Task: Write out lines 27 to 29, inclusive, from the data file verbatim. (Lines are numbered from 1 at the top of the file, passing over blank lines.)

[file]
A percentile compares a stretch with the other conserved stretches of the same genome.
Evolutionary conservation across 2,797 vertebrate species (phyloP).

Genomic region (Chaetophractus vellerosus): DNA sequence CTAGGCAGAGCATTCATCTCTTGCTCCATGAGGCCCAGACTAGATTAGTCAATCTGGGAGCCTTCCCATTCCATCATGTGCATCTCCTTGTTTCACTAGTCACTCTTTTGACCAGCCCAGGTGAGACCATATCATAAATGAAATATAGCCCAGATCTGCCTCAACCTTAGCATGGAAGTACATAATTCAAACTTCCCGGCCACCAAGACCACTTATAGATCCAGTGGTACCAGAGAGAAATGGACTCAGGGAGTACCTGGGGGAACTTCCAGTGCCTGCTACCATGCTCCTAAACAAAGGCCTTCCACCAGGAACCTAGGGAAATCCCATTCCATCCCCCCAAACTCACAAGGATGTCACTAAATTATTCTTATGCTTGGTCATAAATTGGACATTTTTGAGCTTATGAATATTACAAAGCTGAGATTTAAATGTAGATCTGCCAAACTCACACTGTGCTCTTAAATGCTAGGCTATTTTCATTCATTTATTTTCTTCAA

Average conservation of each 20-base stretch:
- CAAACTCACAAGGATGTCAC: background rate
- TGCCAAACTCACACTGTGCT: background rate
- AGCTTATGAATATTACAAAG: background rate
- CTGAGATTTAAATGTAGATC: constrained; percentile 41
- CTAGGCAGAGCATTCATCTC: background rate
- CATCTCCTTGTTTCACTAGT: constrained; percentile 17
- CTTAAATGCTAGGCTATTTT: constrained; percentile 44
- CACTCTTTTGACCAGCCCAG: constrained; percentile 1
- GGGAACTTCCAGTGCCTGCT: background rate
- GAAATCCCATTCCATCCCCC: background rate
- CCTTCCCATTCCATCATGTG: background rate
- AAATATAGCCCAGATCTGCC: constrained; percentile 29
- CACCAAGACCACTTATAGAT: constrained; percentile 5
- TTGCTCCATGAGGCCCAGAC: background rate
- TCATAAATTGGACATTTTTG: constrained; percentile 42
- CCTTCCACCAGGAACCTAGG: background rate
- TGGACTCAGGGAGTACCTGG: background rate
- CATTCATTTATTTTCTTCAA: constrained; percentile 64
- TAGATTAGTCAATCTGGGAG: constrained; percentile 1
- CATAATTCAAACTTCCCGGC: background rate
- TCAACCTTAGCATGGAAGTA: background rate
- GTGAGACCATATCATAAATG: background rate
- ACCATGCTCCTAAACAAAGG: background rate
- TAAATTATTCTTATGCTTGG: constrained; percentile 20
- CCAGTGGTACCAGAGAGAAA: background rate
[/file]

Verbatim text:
- ACCATGCTCCTAAACAAAGG: background rate
- TAAATTATTCTTATGCTTGG: constrained; percentile 20
- CCAGTGGTACCAGAGAGAAA: background rate